“People don’t know very much about the third kingdom on the planet,” said Steven L. Stephenson, research professor of biological sciences in the J. William Fulbright College of Arts and Sciences. “But fungi are a lot more interesting than most people realize.”
Stephenson’s book, The Kingdom Fungi: The Biology of Mushrooms, Molds, and Lichens, published by Timber Press, offers a comprehensive overview of these living organisms that are neither plant nor animal. In the book, Stephenson talks about what fungi are, what forms they take, their role in nature and their influence on humans.
“You can’t get away from fungi. The spores are in the air around you right now,” Stephenson said. “But we don’t notice them until they make an obvious appearance.”
An “obvious appearance” occurs when the spores land somewhere that they can find nourishment – be it a rotting log or a piece of bread left on the counter – then colonize and develop a vegetative body, which is the life stage of a fungus most people see in the forest or on neglected food.
Spoiled food aside, fungi perform essential functions in earth’s ecosystems: They decompose plant material and recycle nutrients back into the soil, which allows more plant growth. Without them, forests and grasslands would die. Fungi also live symbiotically with some plants, including orchids and aspens. Without the unseen fungi, neither of these species could survive.
Fungi also cause problems for some plants. The chestnut blight fungus eliminated the chestnut tree from forests in the eastern United States in less than 50 years. And the fungus that caused the potato blight in Europe changed the course of history, causing people to immigrate to foreign countries.
But before blasting fungi for their pathogenic ways, consider this: If you’ve ever had penicillin to treat an infection, you owe your cure to a fungus. And every time you eat leavened bread, or sit down to socialize with a bottle of beer or a glass of wine, it’s time to thank fungi again.
Despite the clear influence of fungi on human culture, these organisms remain understudied.“We do not know how many fungi there are on the planet,” Stephenson said. Conservative estimates suggest there may be 1.5 million species of fungi, but only about 100,000 have been formally described. Scientists describe about 1,000 new species of fungi each year, but most remain unknown to science.
“We tend to know a lot about fungi where people study fungi,” as in Europe, for instance, Stephenson said. But records in many countries, such as Thailand, and even on some continents, such as Africa, remain scarce. “It’s a matter of not having enough expertise,” he said.Four Fungi Facts
4. Fungi fiction: Mushrooms make an appearance in some of the works of Shakespeare, in Lewis Carroll’s Alice in Wonderland and Jules Verne’s A Journey to the Center of the Earth.CONTACTS:
Melissa Lutz Blouin | Newswise Science News
'Y' a protein unicorn might matter in glaucoma
23.10.2017 | Georgia Institute of Technology
Microfluidics probe 'cholesterol' of the oil industry
23.10.2017 | Rice University
Salmonellae are dangerous pathogens that enter the body via contaminated food and can cause severe infections. But these bacteria are also known to target...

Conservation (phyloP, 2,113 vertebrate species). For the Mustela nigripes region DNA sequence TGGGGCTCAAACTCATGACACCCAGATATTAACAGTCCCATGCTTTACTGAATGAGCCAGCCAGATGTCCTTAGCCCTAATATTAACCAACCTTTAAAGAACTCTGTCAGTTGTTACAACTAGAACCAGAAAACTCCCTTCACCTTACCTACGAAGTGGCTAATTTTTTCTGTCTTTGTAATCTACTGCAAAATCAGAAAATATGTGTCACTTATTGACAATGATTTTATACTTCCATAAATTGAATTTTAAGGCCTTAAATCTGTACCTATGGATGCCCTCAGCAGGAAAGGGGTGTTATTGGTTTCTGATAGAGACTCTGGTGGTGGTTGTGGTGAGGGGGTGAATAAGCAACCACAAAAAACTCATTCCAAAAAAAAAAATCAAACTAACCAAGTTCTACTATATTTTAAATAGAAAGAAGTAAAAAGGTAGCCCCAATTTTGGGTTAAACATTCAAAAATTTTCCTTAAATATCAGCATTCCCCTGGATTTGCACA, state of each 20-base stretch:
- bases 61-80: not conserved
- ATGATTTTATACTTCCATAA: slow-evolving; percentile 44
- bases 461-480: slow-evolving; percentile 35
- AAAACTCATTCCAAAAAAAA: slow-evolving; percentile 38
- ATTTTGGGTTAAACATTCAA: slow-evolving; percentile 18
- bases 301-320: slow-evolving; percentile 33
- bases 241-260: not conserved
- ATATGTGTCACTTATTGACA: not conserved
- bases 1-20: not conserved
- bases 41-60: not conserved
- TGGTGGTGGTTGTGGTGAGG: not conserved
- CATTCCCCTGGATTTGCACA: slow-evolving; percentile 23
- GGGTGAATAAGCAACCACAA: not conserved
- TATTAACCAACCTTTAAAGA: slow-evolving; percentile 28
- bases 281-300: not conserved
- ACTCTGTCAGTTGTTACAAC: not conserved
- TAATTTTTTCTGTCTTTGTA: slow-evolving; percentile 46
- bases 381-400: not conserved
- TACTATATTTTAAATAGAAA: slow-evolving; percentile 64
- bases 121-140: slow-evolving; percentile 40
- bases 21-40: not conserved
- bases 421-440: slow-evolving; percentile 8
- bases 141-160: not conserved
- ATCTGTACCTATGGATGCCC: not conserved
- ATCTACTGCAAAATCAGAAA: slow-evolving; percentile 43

University of Maryland researchers contribute to historic detection of gravitational waves and light created by event
On August 17, 2017, at 12:41:04 UTC, scientists made the first direct observation of a merger between two neutron stars--the dense, collapsed cores that remain...
Seven new papers describe the first-ever detection of light from a gravitational wave source. The event, caused by two neutron stars colliding and merging together, was dubbed GW170817 because it sent ripples through space-time that reached Earth on 2017 August 17. Around the world, hundreds of excited astronomers mobilized quickly and were able to observe the event using numerous telescopes, providing a wealth of new data.
Previous detections of gravitational waves have all involved the merger of two black holes, a feat that won the 2017 Nobel Prize in Physics earlier this month....
Material defects in end products can quickly result in failures in many areas of industry, and have a massive impact on the safe use of their products. This is why, in the field of quality assurance, intelligent, nondestructive sensor systems play a key role. They allow testing components and parts in a rapid and cost-efficient manner without destroying the actual product or changing its surface. Experts from the Fraunhofer IZFP in Saarbrücken will be presenting two exhibits at the Blechexpo in Stuttgart from 7–10 November 2017 that allow fast, reliable, and automated characterization of materials and detection of defects (Hall 5, Booth 5306).
When quality testing uses time-consuming destructive test methods, it can result in enormous costs due to damaging or destroying the products. And given that...
Using a new cooling technique MPQ scientists succeed at observing collisions in a dense beam of cold and slow dipolar molecules.
How do chemical reactions proceed at extremely low temperatures? The answer requires the investigation of molecular samples that are cold, dense, and slow at...
23.10.2017 | Event News
17.10.2017 | Event News
10.10.2017 | Event News
23.10.2017 | Life Sciences
23.10.2017 | Physics and Astronomy
23.10.2017 | Health and Medicine